Teen Expresses Fears Over Loss of Net Neutrality, Governor of Maine Suggests Reading a Book Instead

 Ladies and gentlemen, the Governor of Maine. Photo: AP
Ladies and gentlemen, the Governor of Maine. Photo: AP

Paul LePage, the governor of Maine, is primarily known for being a racist and, as Politico phrased it, “America’s craziest governor.” So, when a young member of his constituency wrote to him expressing her concern that ending net neutrality threatens her education, he responded in just the way you’d expect a raging asshole to respond.


Hope Osgood is a sophomore at Camden Hills Regional High School in Rockport, Maine. In the days leading up to the FCC’s vote that repealed net neutrality protections, she found an application online that made it easy to send LePage a letter expressing her legitimate concerns that without net neutrality corporations could control what content is viewable online. According to the Portland Press Herald, she wrote:

The internet is the easiest way to access anything. News, information, etc. Companies being able to put restrictions on internet usage isn’t ideal! People will be left in the dark about some things. All my school work is internet-based, but what happens if I can’t reach what I need to? What about my lessons in school?

A month later, after the FCC voted to do exactly what Ms. Osgood feared, LePage got around to responding to the letter. Just below Osgood’s typed message, LePage wrote, “Hope. Pick up a book and read! Governor.” (Image here.)

“I’m only 16 years old, I’ve only talked to so many people,” she told the Press Herald. “I just thought it was rude. I didn’t know how to react to that. I’m a kid. I can’t really do that much.”

Osgood is correct, LePage’s response was rude and entirely unnecessary. He didn’t have to respond at all, but he decided to stick it to a little girl with a smartass comment rubbing in the fact that what she feared had come true. Putting aside what a stupid notion it is that we should just read books and let corporations do whatever they want with the internet, it’s worth keeping in mind what information can be readily seen online that might not be in book form yet.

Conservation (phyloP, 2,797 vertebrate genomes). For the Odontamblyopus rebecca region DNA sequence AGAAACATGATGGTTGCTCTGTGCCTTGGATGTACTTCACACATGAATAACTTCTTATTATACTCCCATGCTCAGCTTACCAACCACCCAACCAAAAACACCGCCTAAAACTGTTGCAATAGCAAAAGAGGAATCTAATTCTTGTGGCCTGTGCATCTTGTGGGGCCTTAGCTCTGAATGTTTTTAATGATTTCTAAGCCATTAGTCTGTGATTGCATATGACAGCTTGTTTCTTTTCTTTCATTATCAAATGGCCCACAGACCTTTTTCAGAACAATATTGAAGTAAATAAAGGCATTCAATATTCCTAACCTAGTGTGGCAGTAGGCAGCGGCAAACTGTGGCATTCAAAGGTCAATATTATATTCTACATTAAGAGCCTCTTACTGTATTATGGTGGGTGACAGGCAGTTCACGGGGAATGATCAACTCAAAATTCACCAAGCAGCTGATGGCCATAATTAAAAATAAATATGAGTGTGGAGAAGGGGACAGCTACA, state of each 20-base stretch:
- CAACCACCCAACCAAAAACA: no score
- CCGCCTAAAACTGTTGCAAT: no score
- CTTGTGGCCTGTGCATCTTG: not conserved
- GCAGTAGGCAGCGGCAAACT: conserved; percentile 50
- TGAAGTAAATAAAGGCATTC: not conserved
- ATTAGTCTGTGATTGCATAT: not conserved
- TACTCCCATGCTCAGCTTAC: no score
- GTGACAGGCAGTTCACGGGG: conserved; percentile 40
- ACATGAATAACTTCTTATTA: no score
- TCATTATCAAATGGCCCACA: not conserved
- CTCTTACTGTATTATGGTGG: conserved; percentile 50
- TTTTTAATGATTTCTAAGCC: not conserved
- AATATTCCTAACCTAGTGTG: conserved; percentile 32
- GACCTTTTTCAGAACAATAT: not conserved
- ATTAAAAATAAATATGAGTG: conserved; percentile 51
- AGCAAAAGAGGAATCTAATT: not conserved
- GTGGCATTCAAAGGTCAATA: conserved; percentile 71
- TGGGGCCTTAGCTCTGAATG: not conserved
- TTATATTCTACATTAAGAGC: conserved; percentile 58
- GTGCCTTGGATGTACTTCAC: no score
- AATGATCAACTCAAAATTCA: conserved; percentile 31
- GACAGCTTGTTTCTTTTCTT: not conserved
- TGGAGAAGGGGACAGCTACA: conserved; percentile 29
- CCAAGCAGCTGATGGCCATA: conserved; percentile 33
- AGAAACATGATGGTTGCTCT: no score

If Ms. Osgood wanted to know more about her governor, a quick Google search would show her that he’s a man who regularly stokes racial fears in order to manipulate the public. Most famously, in 2016, he warned that “guys with the name D-Money, Smoothie, Shifty,” are coming to Maine from out of state to sell drugs and “half the time they impregnate a young, white girl before they leave.” Following those comments, Democratic State Rep. Drew Gattine reportedly referenced LePage’s comments and characterized them as “racially charged.” When a reporter suggested to LePage that Gattine had called him a racist, the governor didn’t use the handy internet to look up the incident in question. Instead, he left Gattine a profane voicemail in which he called him a “socialist cocksucker,” and later told reporters that he longed for the days when he could shoot his political opponents in the head.


Further research online would show that he’s famous for his blatant nepotism, and engaging in what has been characterized in court as attempted blackmail of a charter school. Osgood would also find that in the wake of the scandal over LePage’s racist remarks, he indicated that he was open to taking up the calls for his resignation that came from state legislators and voters. But he never followed through, he just stayed in office, giving a big middle finger to the will of his constituents. In 2017, he admitted that he simply lies to the press, and in turn, his voters, because it amuses him.

Yes, it’s easy to see why LePage might prefer books to some of the up-to-date information that can be found online. The internet can also provide great time-saving tools, like the one that helped Osgood write a quick letter to her governor. And when Osgood is old enough, the web makes it easy to get all the tools one needs to sign up to run for office. Maybe we’ll have fewer human stains like LePage taking up space in the seat of power.


A survey in late 2017 rated LePage as the seventh most unpopular governor in the country. Chris Christie came in at number one in that particular poll, and now that he’s out of office, it’s probably fair to say that LePage may have moved up a slot in the meantime. In two elections, he’s only won because of tickets crowded with the opposition that split the vote. When the book is finally written about this era of politicians that actively worked against, and even taunted the citizens they served, you can be sure that a special chapter will be reserved for LePage.

We reached out to Governor LePage’s office for comment, and we’ll update if we hear back.


[Portland Press Herald]


Advanced Dorkness

This guy sounds like an absolute prick, and that’s putting it lightly. I don’t get how we live in a time where people can say such racist things freely without getting sued.

This situation is a perfect example of how politicians interact with young people; they’re a bunch of old baby boomers who completely disregard their problems and treat them like a joke, because they’re so out of touch with modern issues.